In my book, War or Peace, I tell the stories of what happened in court on my watch. Here is what happens when you ask a judge, who doesn’t know you or your kids, or share your values, to make decisions that will impact you for the rest of your lives.
John Hammond was nineteen when he first walked into my office, some twenty years ago. He was a gangly, sandy-haired kid dressed in jeans and a t-shirt despite the chill January. His flip flops flapped against his insteps as Valerie conducted him down the hallway into the conference room. He had brought his father, a tall silver-haired man dressed in a dark suit and red tie.
I had opened my law practice six months earlier, when I was already fourteen years in the profession, practicing law in various law firms, and, at one point, teaching law full-time as a professor at Stetson University College of Law.
It was a lawsuit that brought them to see me. They were both upset, but I think John’s father, Adrian, was more perturbed. He was worried, when John professed ignorance of what the litigation was about, that his son was lying.
While John was a sophomore at the University of Florida, his car was towed. He emerged from class one day to find it gone, vanished from his paid parking slot. Fresh-faced and naïve, he tried to retrieve it from the impound lot. The faceless clerk told him it would cost $2500, $500 more than he had paid for it the month before. “Your car was levied on to satisfy a final judgment entered against you.”
John was stymied, so he did what any normal American kid would do; he called his dad. He had no idea what the lawsuit was about, nor did his father. They wanted me to find out and fix it.
The file was thin but I reviewed it carefully. It appeared that a complaint had been filed against John in small claims court for damage done to a motor vehicle he had rented. The complaint was brief, just one short claim for breach of contract. The car rental company, a business called Rent-A-Ruin, had obtained a judgment against him for the damage when he failed to answer their complaint.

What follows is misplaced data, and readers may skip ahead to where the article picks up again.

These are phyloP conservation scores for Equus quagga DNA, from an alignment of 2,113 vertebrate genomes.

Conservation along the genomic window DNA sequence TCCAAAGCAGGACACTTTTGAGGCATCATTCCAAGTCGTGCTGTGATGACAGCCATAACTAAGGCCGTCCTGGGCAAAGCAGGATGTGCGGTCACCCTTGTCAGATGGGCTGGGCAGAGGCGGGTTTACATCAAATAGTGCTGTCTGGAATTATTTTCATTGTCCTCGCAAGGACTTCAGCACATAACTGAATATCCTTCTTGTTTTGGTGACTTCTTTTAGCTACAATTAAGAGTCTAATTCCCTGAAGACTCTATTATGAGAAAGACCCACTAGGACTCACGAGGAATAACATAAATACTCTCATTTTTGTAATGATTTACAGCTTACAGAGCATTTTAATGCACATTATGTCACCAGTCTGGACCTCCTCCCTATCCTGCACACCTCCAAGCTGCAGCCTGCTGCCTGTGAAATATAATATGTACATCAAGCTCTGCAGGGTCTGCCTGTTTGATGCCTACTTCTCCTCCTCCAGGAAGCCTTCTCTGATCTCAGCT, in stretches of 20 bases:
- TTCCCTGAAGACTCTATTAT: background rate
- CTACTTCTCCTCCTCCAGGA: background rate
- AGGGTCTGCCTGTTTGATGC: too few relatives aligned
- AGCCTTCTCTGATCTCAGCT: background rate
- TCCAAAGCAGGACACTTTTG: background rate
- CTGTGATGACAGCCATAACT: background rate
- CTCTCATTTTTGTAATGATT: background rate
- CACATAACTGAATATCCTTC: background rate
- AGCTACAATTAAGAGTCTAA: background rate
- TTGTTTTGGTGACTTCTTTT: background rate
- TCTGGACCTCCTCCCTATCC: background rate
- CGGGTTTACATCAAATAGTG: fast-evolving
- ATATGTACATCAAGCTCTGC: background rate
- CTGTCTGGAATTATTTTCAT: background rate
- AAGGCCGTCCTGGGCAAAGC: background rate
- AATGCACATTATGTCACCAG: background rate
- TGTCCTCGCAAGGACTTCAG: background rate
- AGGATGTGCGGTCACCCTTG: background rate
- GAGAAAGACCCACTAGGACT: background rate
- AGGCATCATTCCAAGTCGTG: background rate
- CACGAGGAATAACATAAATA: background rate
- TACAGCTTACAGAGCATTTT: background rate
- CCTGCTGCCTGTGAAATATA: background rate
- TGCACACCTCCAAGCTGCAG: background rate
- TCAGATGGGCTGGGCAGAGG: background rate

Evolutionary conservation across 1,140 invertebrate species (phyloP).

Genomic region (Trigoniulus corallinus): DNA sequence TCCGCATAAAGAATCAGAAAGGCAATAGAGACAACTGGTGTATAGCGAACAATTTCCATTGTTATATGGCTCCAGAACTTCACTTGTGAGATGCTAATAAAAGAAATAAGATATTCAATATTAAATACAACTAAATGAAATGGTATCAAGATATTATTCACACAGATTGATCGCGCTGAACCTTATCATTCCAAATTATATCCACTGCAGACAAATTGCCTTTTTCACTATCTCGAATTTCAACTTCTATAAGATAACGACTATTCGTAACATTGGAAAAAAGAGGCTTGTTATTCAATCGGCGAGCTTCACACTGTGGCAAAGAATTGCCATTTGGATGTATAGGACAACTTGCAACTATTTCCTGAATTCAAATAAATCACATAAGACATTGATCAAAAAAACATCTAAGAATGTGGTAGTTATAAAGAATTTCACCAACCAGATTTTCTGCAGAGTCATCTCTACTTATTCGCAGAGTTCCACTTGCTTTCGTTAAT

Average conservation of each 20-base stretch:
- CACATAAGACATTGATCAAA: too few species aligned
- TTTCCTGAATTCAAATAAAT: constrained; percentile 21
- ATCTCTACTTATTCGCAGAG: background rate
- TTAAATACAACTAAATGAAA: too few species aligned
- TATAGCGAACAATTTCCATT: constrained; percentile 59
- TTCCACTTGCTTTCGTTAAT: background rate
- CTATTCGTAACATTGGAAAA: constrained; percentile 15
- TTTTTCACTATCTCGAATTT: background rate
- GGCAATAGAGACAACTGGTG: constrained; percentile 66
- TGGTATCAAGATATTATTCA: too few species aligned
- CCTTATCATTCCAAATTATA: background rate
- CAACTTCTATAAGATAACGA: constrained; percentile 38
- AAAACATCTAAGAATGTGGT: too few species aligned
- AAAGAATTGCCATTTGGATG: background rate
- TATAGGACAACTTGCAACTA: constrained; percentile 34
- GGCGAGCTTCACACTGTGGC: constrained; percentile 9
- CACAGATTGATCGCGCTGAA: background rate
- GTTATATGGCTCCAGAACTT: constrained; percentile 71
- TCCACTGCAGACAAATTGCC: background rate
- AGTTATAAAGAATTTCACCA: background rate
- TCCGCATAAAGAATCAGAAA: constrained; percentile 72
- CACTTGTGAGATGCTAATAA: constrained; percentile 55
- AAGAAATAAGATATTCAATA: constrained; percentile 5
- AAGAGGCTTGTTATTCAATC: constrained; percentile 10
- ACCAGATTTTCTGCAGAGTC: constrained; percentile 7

Why had John not answered it? I made an appointment to discuss it with him. He returned with his father.
“John, have you ever heard of a company called Rent-A-Ruin?”
John turned towards me. “Yeah, I think that was the place I rented a car from to go up to school after summer break. It broke down about halfway back to Gainesville. I had to thumb my way back from there.”
My first thought was that this poor kid had not had the sense to contact the leasing company to report the problem with the vehicle. Silly me! John had called the Rent-A-Ruin customer service desk as soon as he arrived back at school. (No mobile phones back then, at least not for college kids.)
“What did they tell you?”
“The lady said not to worry, she would send somebody to pick up the car right away.”
“Did you get her name?”
He had not, but that wasn’t really the problem. The file demonstrated what the real problem was, at least initially. Although John had never been notified that a lawsuit had been filed against him, a process server had filed an affidavit, confirming he had served John with the complaint for damages to the vehicle. Because John had never answered, the court had entered a default judgment against him.
I pulled out the service of process form completed by the process server, whose name I did not recognize, and handed it to John. “Do you know the address where you were supposedly served?”
”Of course I do. I worked there last summer. It’s the Macaroni Grill on North Dale Mabry.”
“And you’re telling me that you were never served?” I pointed to the complaint still sitting on the edge of my desk before him.
“No!” He examined it closely. “I’ve never seen this before.”
I filed a motion to set the final judgment against John aside. He had never been served with the complaint, but I still had to find out what had really happened.
As it turned out, John had allegedly been served while working as a waiter at the local restaurant. It was a summer job. He was no longer working there by the time the complaint had been served. He had already returned to Gainesville for the fall semester, driving the rented “ruin” at least part of the way.
I went to lunch. There was a Macaroni Grill just down the street from my office, but I wasn’t interested in the food. I drove to the restaurant where my client had spent the summer and asked for the manager. He soon appeared and I invited him to join me at my table.